• March 3, 2015
  • 294

An open letter from the Federation of Kresy Organization to the Minister of Foreign Affairs Grzegorz Schetyna in reference to the issue of Poles in Lithuania

We enclose the whole letter.

Dear Mr Grzegorz Schetyna

The Minister of Foreign Affairs of the Republic of Poland

An open letter

Eleven questions

On the 23rd of February, you gave an interview to “Dziennik Gazeta Prawna” magazine entitled “A kilometer farther past Debaltseve and we are going back to sanction.” The interview concerns different issues referring to the situation in Ukraine. However, there is also a part about Polish-Lithuanian relations and the situation of Poles in Lithuania in it. Significantly enough, in an interview 1454 words long, you dedicate only 54 words, i.e. about 4% of the whole interview to that issue.

These are the words: “It is a provocation written into resentment, difficult relations, difficult history and local government elections. We talk about it with Lithuanians. We should seek that what can connect. We cannot feel offended all the time. We are the bigger nation, which poses a challenge on this matter. We should fight for the rights of Poles in Lithuania, but at the same time exact their elementary engagement into the Lithuanian statehood.”

It is a complicated matter, and difficult for the Polish politics. Obviously, the 6 sentences pronounced by Mr Minister do not explain a thing about this issue. However, they raise serious doubts about the directions taken by the Polish politics regarding Lithuania. We are going to express these doubts in the form of questions. Since the interview is widely available, we will pose the questions in the form of an open letter.

The first question:

– Asked about the provocation “with People’s Republic of Vilnius”, you associate it with “resentment, difficult relations, difficult history and local government elections.” Does it mean that – according to you – the provocation is caused by the Lithuanian Poles, or that the said provocation works out well for them?

The second question:

– Do the sentences “we talk about it with Lithuanians. We should seek that what can connect” mean that the topic of the current talks with Lithuania concerns the issue of provocation “with People’s Republic of Vilnius”, or that the topic concerns the Polish-Lithuanian relations in overall terms?

The third question:

– By saying “we cannot feel offended all the time”, did you mean to say that “feeling offended” is insisting on respecting the Polish-Lithuanian Treaty and the so-called Framework Convention for the Protection of National Minorities by Lithuania, or did you mean something else?… What exactly does this sentence mean?

The fourth and the fifth question:

– What did you mean by saying that “we are the bigger nation, which poses a challenge on this matter”? Could this mean that since Poland greatly surpasses Lithuania in terms of its potential (the population, the territory, the economy, the military), Poles in Lithuania should be freely discriminated?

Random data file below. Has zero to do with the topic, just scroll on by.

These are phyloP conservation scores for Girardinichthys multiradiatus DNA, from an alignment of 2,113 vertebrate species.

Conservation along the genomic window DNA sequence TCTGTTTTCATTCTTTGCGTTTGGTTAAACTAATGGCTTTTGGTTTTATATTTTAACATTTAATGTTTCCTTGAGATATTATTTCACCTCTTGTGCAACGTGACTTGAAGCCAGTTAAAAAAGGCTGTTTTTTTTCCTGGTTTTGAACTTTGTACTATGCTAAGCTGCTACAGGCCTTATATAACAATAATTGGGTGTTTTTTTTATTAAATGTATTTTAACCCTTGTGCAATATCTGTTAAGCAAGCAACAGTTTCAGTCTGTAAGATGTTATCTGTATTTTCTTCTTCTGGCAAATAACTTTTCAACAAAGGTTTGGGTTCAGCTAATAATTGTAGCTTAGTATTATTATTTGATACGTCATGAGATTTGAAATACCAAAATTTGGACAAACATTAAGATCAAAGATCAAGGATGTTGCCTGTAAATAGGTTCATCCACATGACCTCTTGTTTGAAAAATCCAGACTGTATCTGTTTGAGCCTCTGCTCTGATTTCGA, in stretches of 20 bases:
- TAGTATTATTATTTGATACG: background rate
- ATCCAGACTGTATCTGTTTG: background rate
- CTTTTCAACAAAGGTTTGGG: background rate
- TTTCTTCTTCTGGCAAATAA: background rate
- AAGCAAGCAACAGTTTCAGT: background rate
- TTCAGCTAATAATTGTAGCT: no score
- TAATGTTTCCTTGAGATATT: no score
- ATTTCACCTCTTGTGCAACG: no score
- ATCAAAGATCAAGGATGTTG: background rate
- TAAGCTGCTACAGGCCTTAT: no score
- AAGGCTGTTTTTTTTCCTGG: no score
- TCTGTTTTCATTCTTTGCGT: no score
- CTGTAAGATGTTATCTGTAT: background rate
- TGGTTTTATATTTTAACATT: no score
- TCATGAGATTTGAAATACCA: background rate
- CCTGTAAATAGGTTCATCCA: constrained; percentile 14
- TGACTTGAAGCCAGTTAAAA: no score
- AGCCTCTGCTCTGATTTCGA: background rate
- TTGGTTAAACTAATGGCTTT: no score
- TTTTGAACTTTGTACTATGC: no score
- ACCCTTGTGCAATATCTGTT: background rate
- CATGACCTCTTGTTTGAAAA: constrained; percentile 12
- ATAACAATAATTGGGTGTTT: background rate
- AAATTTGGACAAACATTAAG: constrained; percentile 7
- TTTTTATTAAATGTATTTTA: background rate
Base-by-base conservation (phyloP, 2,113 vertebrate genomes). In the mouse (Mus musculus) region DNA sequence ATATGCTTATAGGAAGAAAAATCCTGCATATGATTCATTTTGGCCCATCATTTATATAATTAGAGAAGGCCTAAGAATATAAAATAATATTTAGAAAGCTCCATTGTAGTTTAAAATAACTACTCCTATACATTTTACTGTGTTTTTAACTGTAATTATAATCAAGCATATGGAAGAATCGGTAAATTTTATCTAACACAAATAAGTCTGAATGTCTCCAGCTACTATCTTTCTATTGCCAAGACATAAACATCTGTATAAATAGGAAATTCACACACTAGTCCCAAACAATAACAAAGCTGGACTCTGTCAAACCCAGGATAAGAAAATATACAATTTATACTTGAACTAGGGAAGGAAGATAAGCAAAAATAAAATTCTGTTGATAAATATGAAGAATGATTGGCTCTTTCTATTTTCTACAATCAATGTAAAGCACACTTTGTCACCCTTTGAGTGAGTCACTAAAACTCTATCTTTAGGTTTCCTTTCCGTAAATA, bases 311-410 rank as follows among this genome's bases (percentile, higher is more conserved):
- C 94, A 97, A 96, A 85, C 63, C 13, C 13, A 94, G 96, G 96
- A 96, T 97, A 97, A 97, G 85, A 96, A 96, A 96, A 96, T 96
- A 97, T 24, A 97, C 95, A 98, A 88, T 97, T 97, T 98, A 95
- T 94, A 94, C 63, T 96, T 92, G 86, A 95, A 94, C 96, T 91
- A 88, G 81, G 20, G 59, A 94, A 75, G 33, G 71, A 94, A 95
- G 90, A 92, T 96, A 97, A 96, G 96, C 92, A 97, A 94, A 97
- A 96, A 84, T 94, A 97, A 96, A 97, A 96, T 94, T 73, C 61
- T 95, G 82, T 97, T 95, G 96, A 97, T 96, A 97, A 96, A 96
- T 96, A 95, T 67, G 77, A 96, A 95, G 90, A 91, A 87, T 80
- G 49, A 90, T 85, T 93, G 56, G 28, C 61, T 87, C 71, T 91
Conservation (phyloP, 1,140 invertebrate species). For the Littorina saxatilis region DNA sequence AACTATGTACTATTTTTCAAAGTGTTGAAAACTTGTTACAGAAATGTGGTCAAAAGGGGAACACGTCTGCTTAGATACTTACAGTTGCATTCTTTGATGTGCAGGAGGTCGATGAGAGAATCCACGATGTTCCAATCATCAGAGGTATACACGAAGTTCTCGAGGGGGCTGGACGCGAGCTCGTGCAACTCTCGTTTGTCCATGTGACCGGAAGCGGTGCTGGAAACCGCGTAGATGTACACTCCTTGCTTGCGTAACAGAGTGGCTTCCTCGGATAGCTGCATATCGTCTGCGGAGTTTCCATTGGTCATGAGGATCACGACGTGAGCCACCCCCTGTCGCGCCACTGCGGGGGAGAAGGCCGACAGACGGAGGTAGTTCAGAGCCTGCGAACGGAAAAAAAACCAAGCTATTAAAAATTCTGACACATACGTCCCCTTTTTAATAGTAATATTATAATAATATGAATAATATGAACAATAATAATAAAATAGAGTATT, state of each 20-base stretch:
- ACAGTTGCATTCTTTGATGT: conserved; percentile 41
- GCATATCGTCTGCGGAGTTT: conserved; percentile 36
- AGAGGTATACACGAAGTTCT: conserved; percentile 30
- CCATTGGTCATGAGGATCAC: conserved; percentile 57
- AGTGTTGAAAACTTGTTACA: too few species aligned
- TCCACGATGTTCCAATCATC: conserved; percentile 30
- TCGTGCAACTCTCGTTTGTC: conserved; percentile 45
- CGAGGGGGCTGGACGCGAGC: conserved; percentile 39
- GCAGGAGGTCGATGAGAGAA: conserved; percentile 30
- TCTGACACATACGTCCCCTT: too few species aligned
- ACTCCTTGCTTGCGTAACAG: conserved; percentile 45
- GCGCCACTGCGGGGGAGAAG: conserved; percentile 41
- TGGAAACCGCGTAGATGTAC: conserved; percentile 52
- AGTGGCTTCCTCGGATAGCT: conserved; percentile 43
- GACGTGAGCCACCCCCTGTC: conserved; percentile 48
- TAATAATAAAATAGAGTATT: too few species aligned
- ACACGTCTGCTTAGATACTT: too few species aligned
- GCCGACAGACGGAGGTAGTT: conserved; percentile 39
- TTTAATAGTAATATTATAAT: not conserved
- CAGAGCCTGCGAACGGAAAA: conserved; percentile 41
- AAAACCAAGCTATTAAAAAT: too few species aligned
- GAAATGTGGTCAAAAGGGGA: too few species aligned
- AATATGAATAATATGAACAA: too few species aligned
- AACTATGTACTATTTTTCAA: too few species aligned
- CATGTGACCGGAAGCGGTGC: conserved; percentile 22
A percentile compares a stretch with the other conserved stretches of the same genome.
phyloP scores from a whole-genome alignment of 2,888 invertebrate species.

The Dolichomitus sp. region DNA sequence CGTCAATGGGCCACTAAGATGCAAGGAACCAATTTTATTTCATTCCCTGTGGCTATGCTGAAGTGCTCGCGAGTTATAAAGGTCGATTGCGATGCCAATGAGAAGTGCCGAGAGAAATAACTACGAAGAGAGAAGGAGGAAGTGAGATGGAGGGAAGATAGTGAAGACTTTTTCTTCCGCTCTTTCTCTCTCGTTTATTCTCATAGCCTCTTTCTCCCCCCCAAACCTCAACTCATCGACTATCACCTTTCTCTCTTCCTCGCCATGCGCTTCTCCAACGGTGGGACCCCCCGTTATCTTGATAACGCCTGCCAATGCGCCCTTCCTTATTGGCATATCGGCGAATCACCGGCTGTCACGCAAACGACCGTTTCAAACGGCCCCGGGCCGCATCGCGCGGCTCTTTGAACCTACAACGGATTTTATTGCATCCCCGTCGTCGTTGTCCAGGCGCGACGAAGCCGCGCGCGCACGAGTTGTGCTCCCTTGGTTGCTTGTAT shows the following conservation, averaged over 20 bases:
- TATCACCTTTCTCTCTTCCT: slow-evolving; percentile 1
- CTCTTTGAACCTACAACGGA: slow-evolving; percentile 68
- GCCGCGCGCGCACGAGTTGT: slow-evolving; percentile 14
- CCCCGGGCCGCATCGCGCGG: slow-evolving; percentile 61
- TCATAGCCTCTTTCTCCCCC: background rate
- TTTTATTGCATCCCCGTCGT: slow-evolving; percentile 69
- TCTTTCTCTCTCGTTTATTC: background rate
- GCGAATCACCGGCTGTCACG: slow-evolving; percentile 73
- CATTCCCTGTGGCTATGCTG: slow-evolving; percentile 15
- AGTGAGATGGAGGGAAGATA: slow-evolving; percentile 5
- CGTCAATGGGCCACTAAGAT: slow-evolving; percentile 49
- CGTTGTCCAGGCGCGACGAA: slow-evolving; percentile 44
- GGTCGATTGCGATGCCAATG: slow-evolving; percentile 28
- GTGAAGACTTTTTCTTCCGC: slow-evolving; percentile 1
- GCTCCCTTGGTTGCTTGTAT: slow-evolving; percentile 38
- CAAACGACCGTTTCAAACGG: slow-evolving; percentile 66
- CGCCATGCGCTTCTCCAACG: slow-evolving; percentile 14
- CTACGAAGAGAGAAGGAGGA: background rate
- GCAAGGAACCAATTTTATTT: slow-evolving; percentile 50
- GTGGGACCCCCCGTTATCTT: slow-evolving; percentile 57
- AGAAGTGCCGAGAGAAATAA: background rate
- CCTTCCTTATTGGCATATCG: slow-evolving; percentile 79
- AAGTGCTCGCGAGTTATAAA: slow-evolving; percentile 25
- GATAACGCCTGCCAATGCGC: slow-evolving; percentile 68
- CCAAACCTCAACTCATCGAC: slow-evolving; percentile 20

– Do you think that since Poland negotiated, signed and ratified the Polish-Lithuanian Treaty guarantying the Polish people in Lithuania numerous rights, and managed to prolong it two times, does Poland have any specific responsibilities – solicitation is not specific – towards Poles in Lithuania? If yes, then what are these?

The sixth, seventh and ninth question:

– What does the sentence about “exacting the elementary engagement of Poles in Lithuania into the Lithuanian statehood” mean?

– On what basis do you imply there is no elementary engagement of Poles in Lithuania into the Lithuanian statehood? Or you repeat the theses of the anti-Polish negative campaigning?

– Does taking part in the political life (e.g. being in three coalitions in the government and local government; taking part in every public authority elections), the educational life (on all levels), the economic life and the artistic one not indicate the engagement into the Lithuanian statehood?… and even more than the elementary one?

– In what way Poland can exact anything from the Lithuanian Poles, when it cannot, or intend to exact anything from Lithuanians?

The tenth question:

– You claim that “we should fight for the rights of Poles in Lithuania”. Could you be more specific and tell what are the ways to fight for the rights of Poles in Lithuania, especially the effective ones?

The eleventh question:

– Don’t you think, Mr Minister, that such a complicated and difficult matter deserves more thoughtful, complex, measured, and at the same time precise statement?

Looking forward to your response

With kind regards,




Translated by Tomasz Szatkowski within the framework of a traineeship programme of the European Foundation of Human Rights, www.efhr.eu.

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